Celeriac Evaluation: 2022 Research Report

Peyton Ginakes, University of Maine Cooperative Extension Research Associate
Mark Hutton, University of Maine Cooperative Extension Vegetable Specialist
David Handley, University of Maine Cooperative Extension Small Fruit & Vegetable Specialist

A celeriac (Apium graveolens var. rapaceum) trial was conducted at Highmoor Farm in 2022. Celeriac, also sometimes called celery root, is similar to stalk celery, but is grown instead for its swollen tuberous base. Celeriac typically has a celery-like flavor but can keep longer in storage, making it a suitable winter substitution for celery. It is often cooked in soups, roasted alongside other winter vegetables, or sliced thinly to eat raw in salads. The purpose of these evaluations were to develop celeriac cultivar and plant spacing recommendations for Maine farmers.

Seedling Production

Celeriac was seeded into 128-cell trays filled with ProMix BX + Mycorrhizae media on April 13 using a vacuum seeder, and placed on 70 ˚F heating mats. Seedlings were grown in a greenhouse until planting in the field. Seedlings were thinned to one plant per cell on June 7, and fertilized with 1 Tbsp/gal of 12-45-10 Nutriculture Spoon-Feeding soluble fertilizer on June 14 (approximately 2 months after seeding).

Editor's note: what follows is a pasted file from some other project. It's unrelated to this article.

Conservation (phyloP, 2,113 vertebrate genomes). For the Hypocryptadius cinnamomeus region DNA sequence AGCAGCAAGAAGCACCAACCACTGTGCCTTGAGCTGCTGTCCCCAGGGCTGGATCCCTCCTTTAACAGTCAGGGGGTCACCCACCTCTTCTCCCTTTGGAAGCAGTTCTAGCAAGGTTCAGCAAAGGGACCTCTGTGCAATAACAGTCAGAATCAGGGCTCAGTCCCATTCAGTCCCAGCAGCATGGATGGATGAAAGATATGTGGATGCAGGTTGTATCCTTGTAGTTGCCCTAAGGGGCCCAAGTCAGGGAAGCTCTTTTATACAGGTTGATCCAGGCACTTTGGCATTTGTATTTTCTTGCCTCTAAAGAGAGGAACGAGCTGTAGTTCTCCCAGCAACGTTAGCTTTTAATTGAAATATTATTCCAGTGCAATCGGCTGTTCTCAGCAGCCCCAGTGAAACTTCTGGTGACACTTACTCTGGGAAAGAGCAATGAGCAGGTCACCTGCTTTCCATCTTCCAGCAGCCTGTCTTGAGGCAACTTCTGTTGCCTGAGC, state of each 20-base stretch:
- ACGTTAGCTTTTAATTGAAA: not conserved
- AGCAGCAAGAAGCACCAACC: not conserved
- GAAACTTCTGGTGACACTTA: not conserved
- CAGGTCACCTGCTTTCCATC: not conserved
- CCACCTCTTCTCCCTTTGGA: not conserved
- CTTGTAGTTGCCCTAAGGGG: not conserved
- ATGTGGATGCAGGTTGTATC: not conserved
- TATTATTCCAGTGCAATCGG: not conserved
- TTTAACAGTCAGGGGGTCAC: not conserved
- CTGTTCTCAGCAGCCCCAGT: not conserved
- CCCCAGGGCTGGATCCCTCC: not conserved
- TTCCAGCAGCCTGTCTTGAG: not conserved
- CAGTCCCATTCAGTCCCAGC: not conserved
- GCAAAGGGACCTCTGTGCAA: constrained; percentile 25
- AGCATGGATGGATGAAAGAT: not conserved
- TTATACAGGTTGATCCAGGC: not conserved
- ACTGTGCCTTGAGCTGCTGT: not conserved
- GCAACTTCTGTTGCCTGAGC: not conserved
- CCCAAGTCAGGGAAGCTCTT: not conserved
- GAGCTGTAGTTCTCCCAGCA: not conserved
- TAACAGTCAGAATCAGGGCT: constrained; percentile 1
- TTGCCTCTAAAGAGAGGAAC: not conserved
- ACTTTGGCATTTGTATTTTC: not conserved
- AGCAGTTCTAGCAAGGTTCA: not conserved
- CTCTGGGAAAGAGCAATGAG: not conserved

Trial Design

Celeriac production was evaluated in a split-plot randomized complete block design with three replications, using cultivar as a main plot factor and in-row plant spacing as a subplot factor. Cultivars included Alicia, Balena, Brilliant, and Diamant and in-row spacings were 6”, 12”, and 18”. Plant spacing was included as a factor because we were not able to find clear recommendations for the Northeast region. Celeriac yield was compared based on weight and size class. We hypothesized that overall yield and celeriac size would be inversely proportionate: while greater plant densities would result in greater overall yield, individual celeriac size would decrease as a result of competition.

The field was fertilized with 50 lb/ac of 10-10-10 before black plastic mulch with one line of buried drip tape was installed on raised beds. Each plot consisted of eight plants that were transplanted by hand into double rows spaced 14” apart on June 22 (70 days after seeding), with in-row spacing varied according to treatment. Plants were watered in with 1 cup each of 12-45-10 Nutriculture Spoon-Feeding soluble fertilizer (1 Tbsp/gal) immediately after transplanting. Plots were irrigated as needed, kept free of weeds, and fertigated once on August 1 (40 days after transplanting) using the same Nutriculture soluble fertilizer.